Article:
Q. My agents have told me that they will not market my property until I have produced an EPC. Why is this? I thought that we didn’t need an EPC until exchange of contracts!

A. There has been a misconception that an EPC is not required until exchange of contracts (or completion) and market practice has often been for an EPC to be provided during the due diligence phase of a transaction. However, this has never actually been lawful. The current obligation is to make an EPC available to a prospective buyer or tenant at the earliest opportunity, and in any event by no later than the earlier of: the date on which written particulars are issued; the date on which a viewing takes place; or exchange of contract (or completion if there is no exchange).

To counteract current practice, the Government has introduced some changes to the law, which will take effect early next year. Importantly, the ability to provide an EPC as late as exchange of contracts is being removed (as the Government believes that it is this drafting in the legislation that has caused the confusion). This means that an EPC would have to be provided at the earliest opportunity and on the later of a viewing taking place or written particulars being issued.  

The time limits within which an EPC must be provided when the property is marketed will also change. The current 28 day period will reduce to seven days. Further, an EPC must be physically attached to any written particulars that are issued in relation to the property, not merely “made available” at that time. This means that agents will not lawfully be able to issue written particulars that do not include an EPC within them. This is already the case for residential properties, but is now being extended to non-residential properties as well. The agent can be directly liable for a failure to comply with this obligation. You will not be able to escape the changes by putting your property on the market before they are implemented if written particulars are issued after implementation.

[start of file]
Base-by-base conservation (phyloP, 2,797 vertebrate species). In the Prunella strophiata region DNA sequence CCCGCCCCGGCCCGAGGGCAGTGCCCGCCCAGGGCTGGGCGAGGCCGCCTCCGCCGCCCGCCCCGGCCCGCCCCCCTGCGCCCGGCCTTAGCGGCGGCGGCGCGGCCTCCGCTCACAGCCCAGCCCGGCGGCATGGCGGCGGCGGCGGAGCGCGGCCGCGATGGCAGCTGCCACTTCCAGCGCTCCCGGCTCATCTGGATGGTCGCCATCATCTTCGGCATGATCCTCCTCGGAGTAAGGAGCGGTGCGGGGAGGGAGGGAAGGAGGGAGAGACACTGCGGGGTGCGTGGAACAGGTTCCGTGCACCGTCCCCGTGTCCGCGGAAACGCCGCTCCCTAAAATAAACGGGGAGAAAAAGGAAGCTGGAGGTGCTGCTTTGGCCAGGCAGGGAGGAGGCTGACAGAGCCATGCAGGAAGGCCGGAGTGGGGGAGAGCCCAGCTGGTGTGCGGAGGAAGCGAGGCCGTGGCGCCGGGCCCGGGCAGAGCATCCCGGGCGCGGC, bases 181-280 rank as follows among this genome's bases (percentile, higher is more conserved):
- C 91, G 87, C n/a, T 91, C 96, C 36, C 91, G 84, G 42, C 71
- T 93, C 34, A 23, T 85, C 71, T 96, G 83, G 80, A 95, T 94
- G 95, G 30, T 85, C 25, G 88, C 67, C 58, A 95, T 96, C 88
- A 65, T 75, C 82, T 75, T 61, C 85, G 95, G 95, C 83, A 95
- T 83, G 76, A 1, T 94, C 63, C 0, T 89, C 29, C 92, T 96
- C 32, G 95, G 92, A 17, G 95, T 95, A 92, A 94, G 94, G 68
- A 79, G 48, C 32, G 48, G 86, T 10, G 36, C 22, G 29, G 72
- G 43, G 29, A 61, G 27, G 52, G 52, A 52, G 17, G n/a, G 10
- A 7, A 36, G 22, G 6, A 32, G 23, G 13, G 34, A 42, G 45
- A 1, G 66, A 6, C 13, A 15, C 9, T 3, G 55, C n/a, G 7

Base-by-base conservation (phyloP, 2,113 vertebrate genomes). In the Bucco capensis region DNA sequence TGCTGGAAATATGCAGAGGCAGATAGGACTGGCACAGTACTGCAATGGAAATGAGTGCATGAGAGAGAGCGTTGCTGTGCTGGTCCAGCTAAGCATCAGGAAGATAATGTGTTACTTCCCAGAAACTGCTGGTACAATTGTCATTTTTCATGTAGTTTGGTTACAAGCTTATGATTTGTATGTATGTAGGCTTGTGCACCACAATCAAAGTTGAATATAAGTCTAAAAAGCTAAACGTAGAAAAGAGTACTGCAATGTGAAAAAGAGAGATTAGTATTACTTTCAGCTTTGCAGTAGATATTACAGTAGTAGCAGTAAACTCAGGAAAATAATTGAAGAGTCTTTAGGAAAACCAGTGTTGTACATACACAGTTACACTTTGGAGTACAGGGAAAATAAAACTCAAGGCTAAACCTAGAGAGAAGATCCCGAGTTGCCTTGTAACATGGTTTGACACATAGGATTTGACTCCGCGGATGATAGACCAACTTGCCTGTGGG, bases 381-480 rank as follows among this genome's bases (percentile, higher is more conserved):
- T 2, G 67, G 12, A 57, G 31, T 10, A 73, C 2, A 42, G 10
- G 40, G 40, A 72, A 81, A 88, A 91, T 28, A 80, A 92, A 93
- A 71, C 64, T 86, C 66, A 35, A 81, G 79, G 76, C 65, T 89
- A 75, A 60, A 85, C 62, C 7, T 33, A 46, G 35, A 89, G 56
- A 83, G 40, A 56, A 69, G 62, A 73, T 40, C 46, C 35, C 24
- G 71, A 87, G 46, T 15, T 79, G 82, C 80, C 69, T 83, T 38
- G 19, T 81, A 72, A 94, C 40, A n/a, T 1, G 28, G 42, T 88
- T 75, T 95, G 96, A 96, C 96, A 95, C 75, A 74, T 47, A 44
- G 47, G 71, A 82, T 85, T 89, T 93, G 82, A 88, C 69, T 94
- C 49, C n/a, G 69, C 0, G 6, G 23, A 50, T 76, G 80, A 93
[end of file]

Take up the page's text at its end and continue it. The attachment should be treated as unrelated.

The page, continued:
The Government wants EPCs to be used by prospective buyers and tenants to compare buildings and decide which one to buy/let, which is not presently the case, as EPCs are often not provided until exchange of contracts (by which time it is too late). The Government hopes that buildings with a low energy performance will become unpopular so owners will be incentivised to improve the energy efficiency of them.  

Q. I’ve heard that a new Construction Act comes into force on 1 October. What do I need to do?

A. This is not a brand new Act, but some of the requirements for payment and adjudication in the Housing Grants, Construction and Regeneration Act 1996 have been updated. These apply to construction contracts entered into on or after 1 October 2011 for construction works in England and Wales and 1 November 2011 for construction works in Scotland. Therefore, any construction contracts you enter into on or after these dates will need to include provisions which comply with the revised Act. If they do not, terms and time periods will be implied into your contracts that might be detrimental to your interests.  

You should therefore familiarise yourself with the new regime, particularly the new terminology and the timing and service of payment notices. It is imperative that payment notices are dealt with promptly. Payment and pay less notices should include clear breakdowns of how sums due have been calculated and need to be issued even if the sum due is zero. If unpaid parties remain unpaid, they will have an enhanced right to suspend and may down tools more readily than at present.  

You should also check that your contracts contain the following:

  • a mechanism for determining the date on which payments fall due (which can’t be triggered by a payer serving a notice on the unpaid party) and the final date for payment;
  • provisions relating to pay less notices, which replace withholding notices;
  • nine compulsory requirements in relation to adjudication, including a new slip rule designed to correct small mistakes in adjudicator’s awards;
  • a clause dealing with the Act’s approach to payment when the unpaid party is insolvent; and
  • updated statutory references.  

Note that the new Act applies to oral construction contracts so make sure your construction agreements are recorded in writing and that pre-contract conversations are carefully noted and marked “subject to contract”.  

You should avoid clauses which allocate the costs of adjudication between the parties. Any pay-when-certified clauses also need to be removed, because in most construction contracts, they join the ban on pay-when-paid clauses contained in the original Act.  

Finally, look out for amended standard form construction contracts which deal with all the upcoming changes.